While the attitudes and habits of many senior generation Americans were shaped by World War II, the attitudes and habits of those who followed them are largely shaped by American dependence of foreign oil.
Today the Energy Information Agency (EIA) reports that approximately thirteen per cent of the light duty vehicles sold fit the alternative fuel category, with the market potentially reaching fifty per cent in the next twenty five years.
Most of the alternative fuels attention rightly focuses on light duty cars and trucks because they account for approximately sixty percent of our transportation energy use.
While alternative fuel discussions often organize themselves according to a long list of fuel types, those alternative fuel types can generally be classified under three general headings: hydrocarbons; alcohol and electricity.
Hydrocarbon based alternative fuels come in a variety of forms, with propane and methane (natural gas) the most common.
The above graph provides a breakdown of the most recent hydrocarbon vehicle statistics for the United States. It shows that Liquefied Petroleum Gas (LPG) or propane powered vehicles outnumber the Compressed Natural Gas (CNG) vehicles. The actual 2008 count amounted to 151,049 LPG vehicles and 113,973 CNG vehicles.
The link in the box to the article on CNG vehicles provides greater detail about how the current numbers will change to favor the production of CNG vehicles.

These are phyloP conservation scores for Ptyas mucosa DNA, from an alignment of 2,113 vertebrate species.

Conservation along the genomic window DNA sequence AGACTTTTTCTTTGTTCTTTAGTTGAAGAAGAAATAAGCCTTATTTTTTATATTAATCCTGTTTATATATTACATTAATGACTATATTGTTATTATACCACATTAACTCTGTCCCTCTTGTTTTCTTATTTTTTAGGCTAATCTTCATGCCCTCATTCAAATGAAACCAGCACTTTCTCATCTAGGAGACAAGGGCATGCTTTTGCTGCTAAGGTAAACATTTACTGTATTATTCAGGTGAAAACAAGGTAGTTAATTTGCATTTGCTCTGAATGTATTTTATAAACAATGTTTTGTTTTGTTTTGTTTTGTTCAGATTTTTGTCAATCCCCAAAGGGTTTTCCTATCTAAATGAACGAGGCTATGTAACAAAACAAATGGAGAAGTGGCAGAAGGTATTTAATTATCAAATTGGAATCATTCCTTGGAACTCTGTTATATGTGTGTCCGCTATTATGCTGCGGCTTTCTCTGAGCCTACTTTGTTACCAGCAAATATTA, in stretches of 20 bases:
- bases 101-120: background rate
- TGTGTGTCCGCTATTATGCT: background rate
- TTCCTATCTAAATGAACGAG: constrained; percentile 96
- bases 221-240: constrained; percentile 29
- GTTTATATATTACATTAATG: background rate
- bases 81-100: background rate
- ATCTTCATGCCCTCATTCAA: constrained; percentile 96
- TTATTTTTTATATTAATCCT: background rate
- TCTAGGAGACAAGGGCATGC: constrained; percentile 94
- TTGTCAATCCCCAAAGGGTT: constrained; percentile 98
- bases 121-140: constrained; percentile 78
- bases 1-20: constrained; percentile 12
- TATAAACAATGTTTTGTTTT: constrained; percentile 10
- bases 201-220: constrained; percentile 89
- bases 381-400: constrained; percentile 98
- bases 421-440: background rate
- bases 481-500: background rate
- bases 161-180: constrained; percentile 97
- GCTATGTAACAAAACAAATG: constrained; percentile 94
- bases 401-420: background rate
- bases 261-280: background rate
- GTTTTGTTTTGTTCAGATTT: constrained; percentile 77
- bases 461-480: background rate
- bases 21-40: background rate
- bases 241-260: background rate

Alcohol based alternative fuels such as ethanol and biodiesel are the most common alternative fueled vehicles on the road today, with the EIA estimating that approximately 450,327 E85 vehicles (those using a blend of 85% ethanol) on the road. Statistics reflecting the total amount of vehicles capable of using E85 jump to over the seven million vehicles mark.
While corn based ethanol is the most commonly used fuel, scientists continue to work on using non-corn based plant sources such as switchgrass and algae as fuel sources.
Traditionally, consumers associate electricity based fuels with batteries in vehicles. In fact, while hybrid cars, those that use a combination of battery power and gasoline power, dominate the market, technically they are not classified as alternative fuel vehicles because they use gasoline.
Notwithstanding technicalities, the EIA estimates that in 2008, 324,801 hybrid electric vehicles were produced for the United States market, second only to E85 vehicles.
The next generation plug-in hybrids, that use electricity charged batteries for short distance travel, do meet the technical alternative fuels definition, and they are about to reach the market.
Reliable hybrid vehicle market statistics and trends can be difficult to come by. J.D. Power and Associates just released a study saying,
"Combined global sales of hybrid electric vehicles (HEVs) and battery electric vehicles (BEVs) are expected to total 5.2 million units in 2020, or just 7.3 percent of the 70.9 million passenger vehicles forecasted to be sold worldwide by that year...For comparison, global HEV and BEV sales in 2010 are forecasted to total 954,500 vehicles, or 2.2 percent of the 44.7 million vehicles projected to be sold through the end of 2010."
The link in the box to Green Transportation points to additional articles covering all three types of alternative fuel vehicles.
© 2010. Patricia A. Michaels.